The Art of Precious Scars

When the news of the revelation that over 1000 children were abused in Pennsylvania at the hands of 300 Catholic Priests, it was shocking, horrific, but sadly not surprising. This is happening more and more often. People are now starting to give credence to the stories that are coming out. It almost seems that a week doesn’t go by without a new story appearing of yet further abuse at the hands of those who pretend to do God’s work. There is one word that I can come up with for that, and that is “sickening”.

People who are fortunate enough to have not endured abuse are puzzled as to why it takes so long for people to expose the truth about what happened to them decades earlier. It’s simple. It boils down to fear and shame. I can only speak directly to the abuse I endured as a child, but sadly it is similar for other survivors.

I was groomed for the abuse. Many of the priests who abuse children are serial abusers. Their tactics are extended over a period of time. If a pedophile priest was to simply grab a child and rape him or her then they would be caught out most likely. They know that. It begins by finding the most vulnerable in the pack. They are skilled hunters, and know what to look for. They seek out the children not so popular, who crave attention. They look for the mild and the awkward. It’s all part of their sick game. It was several months before I was sexually assaulted at my school. It began with corporal punishment, and the repetition of telling me how I needed to earn God’s love. At five years old this is all rather overwhelming. The next thing they must do to ensure their survival as pedophile predators is to make sure the children they target will keep the dirty secret. For me it was the constant “God will kill you if you tell anyone”, and “You’re a dirty boy, and need to earn God’s love.” Perhaps the worst thing I was told was that if I was to ever tell, God would kill my family.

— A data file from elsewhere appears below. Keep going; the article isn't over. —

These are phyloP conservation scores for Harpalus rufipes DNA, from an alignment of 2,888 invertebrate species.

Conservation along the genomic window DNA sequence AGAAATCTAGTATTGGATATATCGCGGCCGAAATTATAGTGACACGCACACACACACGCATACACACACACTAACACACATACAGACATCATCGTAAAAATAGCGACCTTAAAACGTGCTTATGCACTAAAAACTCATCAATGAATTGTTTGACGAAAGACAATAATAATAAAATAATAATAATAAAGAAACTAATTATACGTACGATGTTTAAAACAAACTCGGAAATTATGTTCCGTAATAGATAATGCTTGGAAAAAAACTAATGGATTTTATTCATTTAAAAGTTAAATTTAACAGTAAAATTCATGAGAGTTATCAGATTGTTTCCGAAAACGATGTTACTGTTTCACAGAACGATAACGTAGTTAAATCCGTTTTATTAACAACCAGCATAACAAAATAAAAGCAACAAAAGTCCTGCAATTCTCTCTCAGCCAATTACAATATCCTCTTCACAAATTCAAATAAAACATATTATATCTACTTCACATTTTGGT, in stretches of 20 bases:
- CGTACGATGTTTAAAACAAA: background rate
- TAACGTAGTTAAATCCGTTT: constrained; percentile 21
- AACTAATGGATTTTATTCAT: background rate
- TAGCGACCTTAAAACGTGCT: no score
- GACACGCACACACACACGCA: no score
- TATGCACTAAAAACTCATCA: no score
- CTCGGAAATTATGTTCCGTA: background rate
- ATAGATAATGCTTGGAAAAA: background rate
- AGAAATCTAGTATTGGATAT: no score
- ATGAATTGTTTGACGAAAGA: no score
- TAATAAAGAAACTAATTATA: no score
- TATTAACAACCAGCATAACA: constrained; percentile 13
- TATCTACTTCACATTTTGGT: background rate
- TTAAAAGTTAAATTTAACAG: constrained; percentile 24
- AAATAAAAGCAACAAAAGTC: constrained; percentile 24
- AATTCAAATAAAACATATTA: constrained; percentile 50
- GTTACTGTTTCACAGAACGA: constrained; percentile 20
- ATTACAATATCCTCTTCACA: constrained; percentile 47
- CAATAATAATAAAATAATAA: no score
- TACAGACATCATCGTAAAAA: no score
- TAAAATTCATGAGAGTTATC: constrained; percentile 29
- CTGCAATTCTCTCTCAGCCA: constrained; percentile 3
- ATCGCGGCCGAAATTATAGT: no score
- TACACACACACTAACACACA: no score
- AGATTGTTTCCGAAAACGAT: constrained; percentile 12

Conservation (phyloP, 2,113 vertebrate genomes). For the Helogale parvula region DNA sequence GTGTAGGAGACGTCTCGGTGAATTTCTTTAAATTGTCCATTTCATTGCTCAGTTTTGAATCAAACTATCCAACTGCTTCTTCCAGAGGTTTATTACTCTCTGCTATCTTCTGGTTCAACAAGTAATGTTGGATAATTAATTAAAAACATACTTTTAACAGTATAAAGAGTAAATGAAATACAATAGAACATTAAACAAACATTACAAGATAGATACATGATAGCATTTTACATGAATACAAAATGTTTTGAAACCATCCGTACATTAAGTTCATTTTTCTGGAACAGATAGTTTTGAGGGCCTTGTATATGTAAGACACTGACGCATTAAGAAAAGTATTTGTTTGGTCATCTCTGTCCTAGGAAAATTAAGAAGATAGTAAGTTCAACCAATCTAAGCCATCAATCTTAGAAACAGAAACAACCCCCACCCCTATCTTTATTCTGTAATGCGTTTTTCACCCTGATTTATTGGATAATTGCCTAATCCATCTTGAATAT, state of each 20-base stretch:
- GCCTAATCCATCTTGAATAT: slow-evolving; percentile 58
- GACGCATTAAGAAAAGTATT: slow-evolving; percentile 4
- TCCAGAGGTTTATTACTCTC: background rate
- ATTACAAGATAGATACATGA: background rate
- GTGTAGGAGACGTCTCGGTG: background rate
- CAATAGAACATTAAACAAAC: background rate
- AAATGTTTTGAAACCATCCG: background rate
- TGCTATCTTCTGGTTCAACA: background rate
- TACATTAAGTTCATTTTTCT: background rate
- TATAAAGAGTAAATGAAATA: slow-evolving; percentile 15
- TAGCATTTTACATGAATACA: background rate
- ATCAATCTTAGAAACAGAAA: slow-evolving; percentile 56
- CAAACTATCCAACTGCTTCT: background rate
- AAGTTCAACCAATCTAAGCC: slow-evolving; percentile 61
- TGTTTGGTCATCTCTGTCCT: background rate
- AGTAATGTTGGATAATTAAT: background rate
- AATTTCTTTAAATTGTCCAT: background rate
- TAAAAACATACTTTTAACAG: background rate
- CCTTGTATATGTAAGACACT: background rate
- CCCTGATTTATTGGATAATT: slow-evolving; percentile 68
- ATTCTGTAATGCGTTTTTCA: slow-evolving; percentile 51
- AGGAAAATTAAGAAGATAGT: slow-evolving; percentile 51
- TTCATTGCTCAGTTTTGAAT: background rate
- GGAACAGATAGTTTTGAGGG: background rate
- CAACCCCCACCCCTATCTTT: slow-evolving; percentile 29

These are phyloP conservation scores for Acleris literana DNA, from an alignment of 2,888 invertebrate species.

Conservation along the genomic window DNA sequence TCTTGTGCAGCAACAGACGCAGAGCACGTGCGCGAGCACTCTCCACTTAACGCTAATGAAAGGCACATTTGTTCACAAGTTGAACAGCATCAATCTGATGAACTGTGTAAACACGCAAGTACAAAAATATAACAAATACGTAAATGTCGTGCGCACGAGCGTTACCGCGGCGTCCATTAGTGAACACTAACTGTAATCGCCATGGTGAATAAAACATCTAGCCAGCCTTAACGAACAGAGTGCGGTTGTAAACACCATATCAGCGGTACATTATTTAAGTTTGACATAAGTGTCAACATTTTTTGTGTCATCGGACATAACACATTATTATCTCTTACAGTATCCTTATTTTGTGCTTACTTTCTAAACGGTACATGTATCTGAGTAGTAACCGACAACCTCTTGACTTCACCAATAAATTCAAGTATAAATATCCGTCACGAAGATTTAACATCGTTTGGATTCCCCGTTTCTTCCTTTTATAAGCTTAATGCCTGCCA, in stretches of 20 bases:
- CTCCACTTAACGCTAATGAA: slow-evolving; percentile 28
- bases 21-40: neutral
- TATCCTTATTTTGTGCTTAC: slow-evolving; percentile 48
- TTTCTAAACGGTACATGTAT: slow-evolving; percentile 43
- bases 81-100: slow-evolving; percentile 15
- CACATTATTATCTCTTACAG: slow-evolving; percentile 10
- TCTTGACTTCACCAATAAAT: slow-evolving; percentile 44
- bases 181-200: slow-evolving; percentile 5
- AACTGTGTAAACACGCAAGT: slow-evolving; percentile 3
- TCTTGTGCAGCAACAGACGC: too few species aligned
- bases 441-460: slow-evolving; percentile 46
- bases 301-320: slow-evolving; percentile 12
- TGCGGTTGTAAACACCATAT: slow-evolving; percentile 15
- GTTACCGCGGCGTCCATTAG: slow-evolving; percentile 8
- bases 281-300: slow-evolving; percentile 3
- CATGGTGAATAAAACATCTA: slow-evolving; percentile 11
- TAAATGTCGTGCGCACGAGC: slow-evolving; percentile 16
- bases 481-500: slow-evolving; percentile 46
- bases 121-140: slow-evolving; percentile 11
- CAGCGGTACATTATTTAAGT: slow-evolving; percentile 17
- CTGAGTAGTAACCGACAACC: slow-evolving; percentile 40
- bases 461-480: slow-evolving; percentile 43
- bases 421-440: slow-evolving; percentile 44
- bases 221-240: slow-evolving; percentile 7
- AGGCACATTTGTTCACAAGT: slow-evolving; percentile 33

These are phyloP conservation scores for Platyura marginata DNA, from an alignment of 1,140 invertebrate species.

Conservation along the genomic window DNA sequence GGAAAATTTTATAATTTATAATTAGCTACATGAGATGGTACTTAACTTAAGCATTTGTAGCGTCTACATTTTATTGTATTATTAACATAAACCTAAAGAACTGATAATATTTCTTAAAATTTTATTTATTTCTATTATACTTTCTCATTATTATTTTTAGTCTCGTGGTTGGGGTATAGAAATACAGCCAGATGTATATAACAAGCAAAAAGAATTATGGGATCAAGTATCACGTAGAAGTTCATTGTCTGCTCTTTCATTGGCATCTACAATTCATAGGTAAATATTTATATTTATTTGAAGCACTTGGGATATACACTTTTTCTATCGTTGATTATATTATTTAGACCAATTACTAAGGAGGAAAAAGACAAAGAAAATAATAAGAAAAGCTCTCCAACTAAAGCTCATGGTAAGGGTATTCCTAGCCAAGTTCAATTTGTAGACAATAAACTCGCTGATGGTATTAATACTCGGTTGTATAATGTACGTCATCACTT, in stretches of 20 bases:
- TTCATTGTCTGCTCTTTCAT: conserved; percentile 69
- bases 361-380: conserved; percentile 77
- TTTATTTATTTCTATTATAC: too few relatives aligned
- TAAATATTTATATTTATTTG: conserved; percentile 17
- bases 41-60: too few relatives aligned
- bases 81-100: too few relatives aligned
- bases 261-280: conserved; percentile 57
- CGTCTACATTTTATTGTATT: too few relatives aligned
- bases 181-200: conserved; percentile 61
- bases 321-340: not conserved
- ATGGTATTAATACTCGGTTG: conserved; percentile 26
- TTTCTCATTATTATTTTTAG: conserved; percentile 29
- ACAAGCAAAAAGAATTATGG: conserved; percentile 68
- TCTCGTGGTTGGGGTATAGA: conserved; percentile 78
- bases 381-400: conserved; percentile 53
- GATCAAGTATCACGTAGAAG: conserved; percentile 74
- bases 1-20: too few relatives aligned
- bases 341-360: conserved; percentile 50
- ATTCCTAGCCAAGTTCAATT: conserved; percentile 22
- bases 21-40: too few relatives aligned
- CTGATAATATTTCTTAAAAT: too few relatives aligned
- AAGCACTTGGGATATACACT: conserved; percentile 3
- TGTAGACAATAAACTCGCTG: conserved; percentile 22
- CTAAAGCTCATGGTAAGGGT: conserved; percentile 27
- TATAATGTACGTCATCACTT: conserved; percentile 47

Imagine being a small child and being told that by a man who claims to have a direct line to God. No wonder people are struck into silence through the fear and intimidation of the priests. At least it was in my case.

It wasn’t until grade 4 that I was finally freed. But, as devoted readers to my blog will know, it was because of a beating by my grade 4 teacher that it was so. My Mom discovered the bruises all over my arms and legs – the result of being whipped by the heavy prong of an electric kettle cord. The logic in my head was that I was never told that I couldn’t tell on someone who was not a priest. Immediately upon learning that I had been whipped so violently by a lay teacher, my Mother removed me from my tormentors. It was only when I was in my early thirties that I revealed what had happened to me. Even then, and now, do I hold back details of some of the worst rapes that happened to me in grade 4.

What is the result of being abused and raped as a child? For the longest time I had little self-esteem. I felt (and sometimes still do) as if I was not worthy of success. I felt a need to constantly prove to people that I was a good person. I wanted to be loved and yet shied away from situations when there may be recognition for my good deeds. To this day I prefer the company of my solitude. It’s not that I am a lonely person, it is that I am more comfortable alone or when I am in small groups. This is because I am happiest when I am in control of the situation, rather than letting the situation control me. There are certain smells that instantly evoke tears. The sense memory is very strong for me. Similarly, I cannot tolerate anything being in my mouth for any sustained period of time. This makes my trips to the dentist very upsetting for me. If I brush my teeth for a longer than normal time I begin to gag – I have even thrown up from the feeling of having something in my mouth – this is a direct result of the abuse I endured.